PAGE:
For the third straight year, we have pounded on the doors of academe, scrutinized professional journals, and scoured the rosters of awards-granting organizations to select 10 scientists to watch—people who are gaining recognition from their peers yet remain virtually unknown to the public.
They are a varied bunch. Our mathematician ponders topics so rarefied that only a few people truly understand them. Our computer scientist, meanwhile, developed the animation method used to create lifelike characters—such as Gollum in the Lord of the Rings films—that have delighted millions. Some in this year’s batch are practical, building devices to protect against chemical weapons, or laying the groundwork for new cancer and Alzheimer’s treatments. Others pursue their interests without regard for real-world applications. What unites them is passion, intellectual curiosity and—in more cases than you might expect from earnest workaholics in white lab coats—a quirky sensibility.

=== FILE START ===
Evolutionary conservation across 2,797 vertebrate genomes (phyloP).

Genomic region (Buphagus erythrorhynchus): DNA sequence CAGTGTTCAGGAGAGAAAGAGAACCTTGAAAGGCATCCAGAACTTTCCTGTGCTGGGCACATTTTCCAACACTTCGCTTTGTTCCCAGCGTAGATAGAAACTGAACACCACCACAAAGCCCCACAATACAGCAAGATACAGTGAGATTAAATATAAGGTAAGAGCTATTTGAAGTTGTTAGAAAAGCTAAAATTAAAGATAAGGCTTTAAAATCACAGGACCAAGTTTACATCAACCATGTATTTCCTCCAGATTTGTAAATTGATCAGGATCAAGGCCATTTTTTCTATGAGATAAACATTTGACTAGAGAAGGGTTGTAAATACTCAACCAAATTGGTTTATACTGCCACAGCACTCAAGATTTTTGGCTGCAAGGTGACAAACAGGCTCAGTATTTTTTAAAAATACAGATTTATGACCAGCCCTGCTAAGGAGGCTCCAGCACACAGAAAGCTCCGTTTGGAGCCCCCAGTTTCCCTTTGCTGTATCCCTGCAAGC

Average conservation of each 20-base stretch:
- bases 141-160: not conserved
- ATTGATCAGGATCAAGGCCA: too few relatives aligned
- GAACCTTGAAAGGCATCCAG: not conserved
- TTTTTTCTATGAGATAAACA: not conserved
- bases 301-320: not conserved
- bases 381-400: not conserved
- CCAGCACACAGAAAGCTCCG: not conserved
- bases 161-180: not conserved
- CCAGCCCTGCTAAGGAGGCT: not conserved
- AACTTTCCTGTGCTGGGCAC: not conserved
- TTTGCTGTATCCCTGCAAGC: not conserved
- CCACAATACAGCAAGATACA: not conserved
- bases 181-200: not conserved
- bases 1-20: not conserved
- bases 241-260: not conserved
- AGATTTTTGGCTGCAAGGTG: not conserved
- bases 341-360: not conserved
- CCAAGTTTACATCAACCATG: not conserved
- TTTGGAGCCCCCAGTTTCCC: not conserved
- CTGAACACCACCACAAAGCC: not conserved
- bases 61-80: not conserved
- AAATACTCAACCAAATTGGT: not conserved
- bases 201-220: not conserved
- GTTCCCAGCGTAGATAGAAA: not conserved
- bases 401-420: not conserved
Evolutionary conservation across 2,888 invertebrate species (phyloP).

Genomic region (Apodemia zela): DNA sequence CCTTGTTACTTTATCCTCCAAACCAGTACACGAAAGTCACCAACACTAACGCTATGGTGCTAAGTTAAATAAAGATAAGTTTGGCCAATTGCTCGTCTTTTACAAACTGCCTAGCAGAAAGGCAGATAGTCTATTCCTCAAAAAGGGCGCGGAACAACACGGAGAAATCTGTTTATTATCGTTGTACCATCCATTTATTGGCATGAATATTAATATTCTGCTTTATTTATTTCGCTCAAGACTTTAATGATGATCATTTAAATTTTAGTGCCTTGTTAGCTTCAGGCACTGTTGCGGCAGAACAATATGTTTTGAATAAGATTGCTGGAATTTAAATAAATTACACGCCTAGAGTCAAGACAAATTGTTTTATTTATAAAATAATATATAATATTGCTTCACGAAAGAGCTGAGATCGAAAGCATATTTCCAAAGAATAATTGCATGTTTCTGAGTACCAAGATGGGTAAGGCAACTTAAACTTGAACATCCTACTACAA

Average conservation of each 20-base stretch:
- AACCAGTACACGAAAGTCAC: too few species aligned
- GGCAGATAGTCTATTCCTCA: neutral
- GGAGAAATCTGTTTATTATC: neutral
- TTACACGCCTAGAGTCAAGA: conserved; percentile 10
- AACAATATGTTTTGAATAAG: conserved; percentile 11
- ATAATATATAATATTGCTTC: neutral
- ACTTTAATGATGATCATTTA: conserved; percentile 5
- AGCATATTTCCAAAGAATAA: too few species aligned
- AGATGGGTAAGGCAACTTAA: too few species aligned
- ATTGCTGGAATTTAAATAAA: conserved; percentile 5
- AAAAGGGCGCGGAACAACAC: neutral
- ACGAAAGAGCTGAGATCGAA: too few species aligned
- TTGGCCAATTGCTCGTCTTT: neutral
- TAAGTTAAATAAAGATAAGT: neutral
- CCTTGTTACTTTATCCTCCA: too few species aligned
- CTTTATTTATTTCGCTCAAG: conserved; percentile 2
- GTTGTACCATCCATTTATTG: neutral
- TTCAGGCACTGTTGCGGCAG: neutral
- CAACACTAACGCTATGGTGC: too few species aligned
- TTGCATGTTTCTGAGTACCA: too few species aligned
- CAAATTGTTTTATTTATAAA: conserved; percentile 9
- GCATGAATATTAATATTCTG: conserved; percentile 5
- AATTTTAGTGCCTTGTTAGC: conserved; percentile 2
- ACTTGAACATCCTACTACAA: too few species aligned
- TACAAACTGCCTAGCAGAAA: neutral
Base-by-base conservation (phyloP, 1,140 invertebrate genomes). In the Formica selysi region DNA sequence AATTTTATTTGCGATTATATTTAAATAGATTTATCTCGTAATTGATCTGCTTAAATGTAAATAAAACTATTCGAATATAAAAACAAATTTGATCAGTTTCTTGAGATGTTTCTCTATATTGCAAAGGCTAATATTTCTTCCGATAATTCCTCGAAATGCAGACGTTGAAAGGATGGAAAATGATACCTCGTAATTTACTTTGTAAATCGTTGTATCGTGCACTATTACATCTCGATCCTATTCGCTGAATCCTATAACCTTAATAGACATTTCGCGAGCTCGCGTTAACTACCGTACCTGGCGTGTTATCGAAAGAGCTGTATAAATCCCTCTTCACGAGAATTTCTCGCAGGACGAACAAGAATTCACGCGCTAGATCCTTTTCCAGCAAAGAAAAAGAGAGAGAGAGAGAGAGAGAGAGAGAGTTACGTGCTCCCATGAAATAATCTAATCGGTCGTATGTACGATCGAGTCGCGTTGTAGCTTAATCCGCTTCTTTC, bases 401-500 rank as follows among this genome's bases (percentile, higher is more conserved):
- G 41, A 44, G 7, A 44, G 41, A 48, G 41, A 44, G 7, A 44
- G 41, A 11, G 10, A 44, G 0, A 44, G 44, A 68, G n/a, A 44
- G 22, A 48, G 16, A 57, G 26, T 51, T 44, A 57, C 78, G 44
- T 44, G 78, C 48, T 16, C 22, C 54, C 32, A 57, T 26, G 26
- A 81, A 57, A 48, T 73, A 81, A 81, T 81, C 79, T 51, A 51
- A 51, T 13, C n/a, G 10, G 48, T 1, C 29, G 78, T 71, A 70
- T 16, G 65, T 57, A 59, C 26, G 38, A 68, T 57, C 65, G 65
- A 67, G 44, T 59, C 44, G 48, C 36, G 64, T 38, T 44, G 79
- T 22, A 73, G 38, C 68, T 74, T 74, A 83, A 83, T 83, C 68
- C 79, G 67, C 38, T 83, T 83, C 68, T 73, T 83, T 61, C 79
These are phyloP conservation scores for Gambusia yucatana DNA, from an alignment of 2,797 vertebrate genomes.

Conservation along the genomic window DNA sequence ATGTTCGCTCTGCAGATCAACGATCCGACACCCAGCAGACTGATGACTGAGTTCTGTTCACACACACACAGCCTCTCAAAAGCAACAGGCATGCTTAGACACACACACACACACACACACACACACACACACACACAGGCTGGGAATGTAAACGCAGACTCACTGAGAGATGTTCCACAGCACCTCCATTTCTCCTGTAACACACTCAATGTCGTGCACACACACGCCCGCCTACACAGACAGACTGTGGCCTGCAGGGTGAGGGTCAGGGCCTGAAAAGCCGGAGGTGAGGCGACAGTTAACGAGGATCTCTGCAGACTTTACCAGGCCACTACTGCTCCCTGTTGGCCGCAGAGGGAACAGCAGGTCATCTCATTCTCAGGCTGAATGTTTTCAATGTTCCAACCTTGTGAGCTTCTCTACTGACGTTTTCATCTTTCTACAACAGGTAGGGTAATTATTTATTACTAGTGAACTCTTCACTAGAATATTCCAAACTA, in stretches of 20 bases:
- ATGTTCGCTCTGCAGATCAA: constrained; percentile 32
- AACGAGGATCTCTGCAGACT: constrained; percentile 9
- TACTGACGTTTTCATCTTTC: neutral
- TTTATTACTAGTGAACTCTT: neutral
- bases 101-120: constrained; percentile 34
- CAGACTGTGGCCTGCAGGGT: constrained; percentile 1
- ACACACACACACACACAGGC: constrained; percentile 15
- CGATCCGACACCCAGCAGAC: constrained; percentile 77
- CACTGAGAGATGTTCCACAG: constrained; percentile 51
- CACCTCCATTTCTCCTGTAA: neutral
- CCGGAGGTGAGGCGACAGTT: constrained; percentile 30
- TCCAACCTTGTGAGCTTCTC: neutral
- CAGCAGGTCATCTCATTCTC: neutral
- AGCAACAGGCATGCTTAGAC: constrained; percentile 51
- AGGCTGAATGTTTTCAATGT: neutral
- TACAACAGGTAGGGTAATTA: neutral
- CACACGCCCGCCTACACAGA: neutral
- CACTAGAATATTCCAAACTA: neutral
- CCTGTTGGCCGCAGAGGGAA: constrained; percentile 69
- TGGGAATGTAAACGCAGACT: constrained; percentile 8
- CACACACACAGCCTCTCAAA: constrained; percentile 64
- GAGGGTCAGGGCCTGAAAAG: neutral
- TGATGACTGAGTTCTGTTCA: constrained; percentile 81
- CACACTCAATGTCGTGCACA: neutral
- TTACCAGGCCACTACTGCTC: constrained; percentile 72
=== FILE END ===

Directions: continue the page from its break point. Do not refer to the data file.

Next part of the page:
What we’ve learned from the Brilliant 10 project [see Brilliant 10 Update] is that unorthodox thinkers are the ones who find solutions where others have failed. And so we are honored to introduce to you, in the following pages, the class of 2004.
Five amazing, clean technologies that will set us free, in this month's energy-focused issue. Also: how to build a better bomb detector, the robotic toys that are raising your children, a human catapult, the world's smallest arcade, and much more.